In the attempted murder case, Johnson, who survived the stabbing, and his companion both identified Hill as the man who knifed him.


Hill did not testify during his trial but has consistently maintained his innocence, said his attorney, Paul J. Spiegelman, who has represented him during his appeals.

Hill’s lawyer during his trial argued that the witnesses who had identified him were mistaken.

Spiegelman, a professor at Thomas Jefferson School of Law in San Diego, said he told Hill of the court’s action Monday afternoon.

“He was very surprised and delighted and looked forward to the opportunity to prove his innocence,” Spiegelman said.


He quoted Hill as saying: “Now I am going to get the fair trial I was entitled to so many years ago.”

The Supreme Court also faulted retired Los Angeles Superior Court Judge John H. Major for problems during the trial. Major improperly deferred to the sheriff’s department on a decision to shackle Hill in the courtroom after Hill began walking away from the defense table during a pretrial hearing, the justices said.

After Morton misstated blood evidence and Hill’s lawyer objected, the trial judge “not only erroneously overruled the objection, but chastised defense counsel in front of the jury, commenting that [the defense lawyer] was the one who was confused and not Morton,” the court said.

But the court reserved the bulk of its criticism for Morton, noting that she was cited for prosecutorial misconduct in three previous cases.


When Hill’s lawyer was questioning a victim and a witness, Morton laughed “audibly,” the court said, and at one point got out of her chair and stood in his line of sight, “staring at him and making faces at him.”

Morton’s conduct alone “may very well” have been enough to warrant a new trial for Hill even without the other trial errors, the justices said.

The court also criticized Morton for intimidating a defense witness by threatening to charge him with perjury before he testified and complained that Morton “grossly mischaracterized” Hill’s criminal record.

Criticisms of Prosecutor


In closing arguments, Morton told the jury: “And everything [Hill] ever did one way or another, he got away with it. He has killed. He has stabbed. He has robbed. He has gone to prison for it. He has not been rehabilitated under any guise or thought.”

Contrary to her assertions, Hill’s prior convictions did not involve homicide, stabbings or robbery, the court noted.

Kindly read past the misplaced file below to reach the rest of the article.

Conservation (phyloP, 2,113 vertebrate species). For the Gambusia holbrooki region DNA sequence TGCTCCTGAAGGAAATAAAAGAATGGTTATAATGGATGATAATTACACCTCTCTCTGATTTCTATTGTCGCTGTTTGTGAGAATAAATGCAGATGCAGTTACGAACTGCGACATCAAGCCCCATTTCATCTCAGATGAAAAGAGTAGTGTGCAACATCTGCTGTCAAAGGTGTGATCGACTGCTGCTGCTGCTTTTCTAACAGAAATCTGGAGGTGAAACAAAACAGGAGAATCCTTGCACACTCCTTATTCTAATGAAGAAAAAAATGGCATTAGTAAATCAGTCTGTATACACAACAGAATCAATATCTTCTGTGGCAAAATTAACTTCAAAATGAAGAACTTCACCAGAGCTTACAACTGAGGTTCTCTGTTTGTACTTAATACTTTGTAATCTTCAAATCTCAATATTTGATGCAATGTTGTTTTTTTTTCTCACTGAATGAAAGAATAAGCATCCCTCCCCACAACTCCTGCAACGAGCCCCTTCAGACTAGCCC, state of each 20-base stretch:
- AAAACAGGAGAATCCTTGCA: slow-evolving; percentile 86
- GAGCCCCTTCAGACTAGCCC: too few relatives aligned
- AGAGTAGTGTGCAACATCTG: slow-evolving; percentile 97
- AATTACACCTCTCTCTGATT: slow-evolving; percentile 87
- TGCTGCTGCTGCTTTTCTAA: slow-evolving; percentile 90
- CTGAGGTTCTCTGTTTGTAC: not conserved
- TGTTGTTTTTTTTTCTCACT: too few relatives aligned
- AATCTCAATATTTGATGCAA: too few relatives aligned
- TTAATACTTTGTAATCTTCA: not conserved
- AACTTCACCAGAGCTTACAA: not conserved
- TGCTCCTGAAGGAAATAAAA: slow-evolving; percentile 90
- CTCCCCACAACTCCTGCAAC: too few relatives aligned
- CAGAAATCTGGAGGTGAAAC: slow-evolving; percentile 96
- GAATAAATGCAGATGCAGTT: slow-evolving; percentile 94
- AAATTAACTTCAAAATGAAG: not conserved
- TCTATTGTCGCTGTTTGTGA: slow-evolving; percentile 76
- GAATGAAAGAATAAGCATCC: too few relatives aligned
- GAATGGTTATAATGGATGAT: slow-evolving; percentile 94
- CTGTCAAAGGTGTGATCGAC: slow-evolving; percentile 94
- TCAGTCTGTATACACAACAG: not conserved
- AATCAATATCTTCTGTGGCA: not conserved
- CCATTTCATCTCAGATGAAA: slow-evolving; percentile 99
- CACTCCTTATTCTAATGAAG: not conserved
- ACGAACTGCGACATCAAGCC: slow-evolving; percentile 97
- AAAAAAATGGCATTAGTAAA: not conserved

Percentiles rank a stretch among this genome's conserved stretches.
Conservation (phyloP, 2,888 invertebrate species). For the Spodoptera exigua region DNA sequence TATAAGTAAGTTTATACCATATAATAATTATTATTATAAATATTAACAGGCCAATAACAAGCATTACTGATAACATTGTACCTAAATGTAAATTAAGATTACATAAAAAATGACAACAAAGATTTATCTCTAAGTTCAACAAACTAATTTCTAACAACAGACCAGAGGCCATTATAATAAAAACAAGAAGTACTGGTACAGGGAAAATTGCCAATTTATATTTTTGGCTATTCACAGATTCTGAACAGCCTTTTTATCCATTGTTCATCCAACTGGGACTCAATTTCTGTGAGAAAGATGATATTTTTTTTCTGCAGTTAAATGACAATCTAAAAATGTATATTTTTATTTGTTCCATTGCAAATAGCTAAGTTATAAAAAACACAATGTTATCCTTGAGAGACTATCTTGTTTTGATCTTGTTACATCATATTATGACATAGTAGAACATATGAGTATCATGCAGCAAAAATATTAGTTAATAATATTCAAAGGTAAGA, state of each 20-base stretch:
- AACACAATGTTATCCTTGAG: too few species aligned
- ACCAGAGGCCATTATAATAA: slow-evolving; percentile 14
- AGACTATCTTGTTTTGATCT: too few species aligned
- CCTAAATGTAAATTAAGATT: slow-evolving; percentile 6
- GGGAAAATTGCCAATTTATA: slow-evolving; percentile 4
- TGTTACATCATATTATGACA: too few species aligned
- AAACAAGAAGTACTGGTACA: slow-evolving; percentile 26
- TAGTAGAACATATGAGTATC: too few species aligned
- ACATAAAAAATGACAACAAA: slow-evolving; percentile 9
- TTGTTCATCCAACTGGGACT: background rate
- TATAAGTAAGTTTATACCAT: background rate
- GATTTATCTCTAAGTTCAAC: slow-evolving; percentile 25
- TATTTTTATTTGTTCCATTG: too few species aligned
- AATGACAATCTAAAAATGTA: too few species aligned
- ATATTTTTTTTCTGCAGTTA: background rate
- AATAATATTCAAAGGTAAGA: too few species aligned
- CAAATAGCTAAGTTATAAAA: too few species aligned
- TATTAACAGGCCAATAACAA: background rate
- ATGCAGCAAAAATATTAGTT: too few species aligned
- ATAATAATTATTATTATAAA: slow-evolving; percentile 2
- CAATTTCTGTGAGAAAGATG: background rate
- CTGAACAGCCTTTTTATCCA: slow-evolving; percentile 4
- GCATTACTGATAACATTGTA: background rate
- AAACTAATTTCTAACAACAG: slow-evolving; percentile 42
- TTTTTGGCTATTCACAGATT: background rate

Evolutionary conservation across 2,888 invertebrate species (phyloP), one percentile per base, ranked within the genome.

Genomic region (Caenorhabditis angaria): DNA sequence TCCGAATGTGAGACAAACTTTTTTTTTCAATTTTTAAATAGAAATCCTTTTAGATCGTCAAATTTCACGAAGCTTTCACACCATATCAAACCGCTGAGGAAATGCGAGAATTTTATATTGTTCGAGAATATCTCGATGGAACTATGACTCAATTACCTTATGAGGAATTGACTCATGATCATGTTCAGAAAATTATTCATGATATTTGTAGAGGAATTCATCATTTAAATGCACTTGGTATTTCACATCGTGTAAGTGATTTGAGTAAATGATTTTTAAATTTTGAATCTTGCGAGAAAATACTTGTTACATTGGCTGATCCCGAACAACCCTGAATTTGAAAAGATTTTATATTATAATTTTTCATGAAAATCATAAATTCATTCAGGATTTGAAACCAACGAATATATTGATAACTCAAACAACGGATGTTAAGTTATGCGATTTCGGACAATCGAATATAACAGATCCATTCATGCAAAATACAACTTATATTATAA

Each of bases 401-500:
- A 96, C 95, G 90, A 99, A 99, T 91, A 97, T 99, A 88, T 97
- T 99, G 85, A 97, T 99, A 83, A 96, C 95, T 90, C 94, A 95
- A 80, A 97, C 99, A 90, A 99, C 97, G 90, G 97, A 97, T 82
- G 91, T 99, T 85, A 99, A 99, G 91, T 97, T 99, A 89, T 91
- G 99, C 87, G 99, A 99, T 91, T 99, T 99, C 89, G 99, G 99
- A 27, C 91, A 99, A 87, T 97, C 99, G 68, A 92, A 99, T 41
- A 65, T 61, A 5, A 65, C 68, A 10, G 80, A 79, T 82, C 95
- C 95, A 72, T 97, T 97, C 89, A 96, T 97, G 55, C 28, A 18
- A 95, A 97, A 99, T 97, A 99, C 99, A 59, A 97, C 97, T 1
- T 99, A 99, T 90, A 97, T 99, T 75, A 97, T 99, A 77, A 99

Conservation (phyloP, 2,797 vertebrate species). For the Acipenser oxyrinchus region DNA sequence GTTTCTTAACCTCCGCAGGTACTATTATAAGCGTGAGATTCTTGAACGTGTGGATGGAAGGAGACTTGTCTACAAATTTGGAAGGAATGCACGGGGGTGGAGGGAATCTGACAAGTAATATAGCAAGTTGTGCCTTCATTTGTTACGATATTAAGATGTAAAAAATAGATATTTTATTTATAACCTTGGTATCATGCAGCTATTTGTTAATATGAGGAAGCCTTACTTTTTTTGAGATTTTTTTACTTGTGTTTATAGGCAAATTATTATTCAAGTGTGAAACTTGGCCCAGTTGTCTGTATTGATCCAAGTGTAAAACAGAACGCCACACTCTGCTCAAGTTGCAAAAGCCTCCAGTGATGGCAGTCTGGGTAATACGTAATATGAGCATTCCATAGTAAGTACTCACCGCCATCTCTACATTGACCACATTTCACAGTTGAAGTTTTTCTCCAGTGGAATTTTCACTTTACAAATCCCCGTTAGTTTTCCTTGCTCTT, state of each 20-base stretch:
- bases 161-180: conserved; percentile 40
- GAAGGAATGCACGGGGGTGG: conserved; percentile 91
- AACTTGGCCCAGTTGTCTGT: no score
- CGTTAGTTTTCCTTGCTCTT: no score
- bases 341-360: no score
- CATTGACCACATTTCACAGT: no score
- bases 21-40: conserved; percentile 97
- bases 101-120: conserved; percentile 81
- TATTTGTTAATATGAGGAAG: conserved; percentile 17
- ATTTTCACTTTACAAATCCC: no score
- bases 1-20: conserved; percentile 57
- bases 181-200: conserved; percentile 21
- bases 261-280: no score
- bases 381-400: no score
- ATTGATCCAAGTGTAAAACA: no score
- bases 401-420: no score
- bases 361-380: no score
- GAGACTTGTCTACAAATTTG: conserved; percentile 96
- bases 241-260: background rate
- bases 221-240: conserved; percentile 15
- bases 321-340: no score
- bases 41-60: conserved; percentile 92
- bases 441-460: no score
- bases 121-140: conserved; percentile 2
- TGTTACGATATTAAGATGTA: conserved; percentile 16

“Our public prosecutors are charged with an important and solemn duty to ensure that justice and fairness remain the touchstone of our criminal justice system,” the court said.

“The rule prohibiting reversals for prosecutorial misconduct absent a miscarriage of justice in no way authorizes or justifies the type of misconduct that occurred in this case.”


“It takes no citation to authority for us to conclude such juvenile courtroom behavior by a public prosecutor demeans the office, distracts the jury, prejudices the defense and demands censure.”

Morton has many critics among defense lawyers in Los Angeles.

Attorney Alvin Nierenberg, who said he was kicked by Morton during a murder trial in the 1970s, said that during that trial, “we just got into it.”

Another longtime defense lawyer, who refused to be identified, called Morton “a loose cannon.”


“She has a nasty temper. But anything she does, she does because she thinks she’s right,” the lawyer added. “She thinks she has justification for it.”

“She is not a prosecutor who does things thinking she won’t be found out. She does them because she thinks it’s right.”

Charlie Gessler, who retired after heading the Los Angeles public defender’s death penalty case section, said he was pleased that Hill’s conviction had been overturned.

“The Supreme Court is sending a message to both the Los Angeles district attorney’s office and all other prosecutorial authorities that the search for justice in these matters far outweighs a prosecutor’s desire to achieve victory,” Gessler said.



Times staff writer Greg Krikorian contributed to this report.